The War Powers Act of 1973
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This paper discusses how the War Powers Act of 1973 aimed to define specifically and clearly the processes and steps in waging war. This Act required two factors before the declaration or during the continuance of warfare; the consent of Congress and of the President. The paper describes the collective judgment of both the Congress and the President in declaring war or involving the United States' Army in any hostilities. The paper discusses how U.S. Presidents have invoked the War Powers Act in the past, declaring military action without informing Congress. The paper discusses how the War Powers Act was again in the limelight after the 9-11 incidents.
From the Paper:"Several times throughout history, the war powers of the President have been put in question. "In Ex Parte Milligan, the Court found unconstitutional Lincoln's order authorizing trial by a military tribunal of Lambdin P. Milligan, an Indiana lawyer accused of stirring up support for the Confederacy. The Court ruled that civilians must be tried in civilian courts, even during time of war, as long at least as the civilian courts are open and operating. The Court also found the President lacked authority to declare martial law in Indiana. (Linder 2006)""
Sample of Sources Used:
- Borosage, Bob. "A 'Splendid Little War' Collides With the War Powers Act." On Point. 23 May 1999. Our Future. 31 May 2006. <http://www.ourfuture.org/onmessage/borosage/before_ 2002/5_23_99.cfm>.
- Jenner, Albert E. "Fixing the War Powers Act." Research - National Security. 22 May 1995. The Heritage Foundation - Policy Research and Analysis. 31 May 2006. <http://www.heritage. org/Research/NationalSecurity/hl529.cfm>.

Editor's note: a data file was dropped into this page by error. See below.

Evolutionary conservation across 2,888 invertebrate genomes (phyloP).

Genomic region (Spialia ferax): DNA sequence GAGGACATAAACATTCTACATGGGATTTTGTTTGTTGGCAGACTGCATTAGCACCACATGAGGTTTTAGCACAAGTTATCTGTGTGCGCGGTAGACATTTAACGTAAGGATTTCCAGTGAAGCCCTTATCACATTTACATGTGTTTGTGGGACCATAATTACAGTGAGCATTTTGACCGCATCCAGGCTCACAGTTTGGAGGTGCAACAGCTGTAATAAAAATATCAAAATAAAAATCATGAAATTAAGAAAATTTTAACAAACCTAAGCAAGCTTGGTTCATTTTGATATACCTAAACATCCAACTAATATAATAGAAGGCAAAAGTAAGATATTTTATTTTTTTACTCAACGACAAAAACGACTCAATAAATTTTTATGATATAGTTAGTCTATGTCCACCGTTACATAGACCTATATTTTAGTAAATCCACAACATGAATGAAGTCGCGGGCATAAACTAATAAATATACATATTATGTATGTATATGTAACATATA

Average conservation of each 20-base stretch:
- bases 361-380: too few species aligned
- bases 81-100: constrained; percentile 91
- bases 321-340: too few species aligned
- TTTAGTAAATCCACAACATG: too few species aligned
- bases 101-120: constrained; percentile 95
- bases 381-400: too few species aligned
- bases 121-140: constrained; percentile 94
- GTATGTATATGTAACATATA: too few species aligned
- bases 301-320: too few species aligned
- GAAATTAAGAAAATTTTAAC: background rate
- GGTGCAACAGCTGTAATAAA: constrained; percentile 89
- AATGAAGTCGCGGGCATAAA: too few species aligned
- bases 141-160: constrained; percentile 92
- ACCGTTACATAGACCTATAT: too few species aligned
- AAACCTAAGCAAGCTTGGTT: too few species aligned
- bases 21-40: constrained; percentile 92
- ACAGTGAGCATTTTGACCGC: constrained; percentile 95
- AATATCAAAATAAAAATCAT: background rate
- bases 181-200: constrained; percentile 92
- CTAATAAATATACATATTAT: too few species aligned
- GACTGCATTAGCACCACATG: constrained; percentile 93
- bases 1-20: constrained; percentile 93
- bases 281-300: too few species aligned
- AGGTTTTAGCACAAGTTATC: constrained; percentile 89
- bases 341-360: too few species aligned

- Linder, Doug. "War and Treaty Powers - The issue: How have the war and treaty powers in the Constitution been interpreted?" Exploring Constitutional Law. 2006. 31 May 2006. <http://www.law.umkc.edu/faculty/projects/ftrials/conlaw/warandtreaty.htm>.
- Turner, Robert F. "The War Powers Resolution: An Unnecessary, Unconstitutional Source of 'Friendly Fire' in the War Against International Terrorism?" National Security White Papers. 2003. The Federalist Party for Law and Public Policy Studies. 31 May 2006. <http://www.fed-soc.org/Publications/Terrorism/warpowers.htm>.
- Yoo, John C. "The President's Constitutional Authority to Conduct Military Operations." Memorandum Opinion for the Deputy Counsel to the President. 25 Sept. 2001. Office of the Legal Counsel. 31 May 2006. <http://www.usdoj.gov/olc/warpowers925.htm>.
Cite this Term Paper:
The War Powers Act of 1973 (2007, February 15) Retrieved February 03, 2023, from https://www.academon.com/term-paper/the-war-powers-act-of-1973-92170/
"The War Powers Act of 1973" 15 February 2007. Web. 03 February. 2023. <https://www.academon.com/term-paper/the-war-powers-act-of-1973-92170/>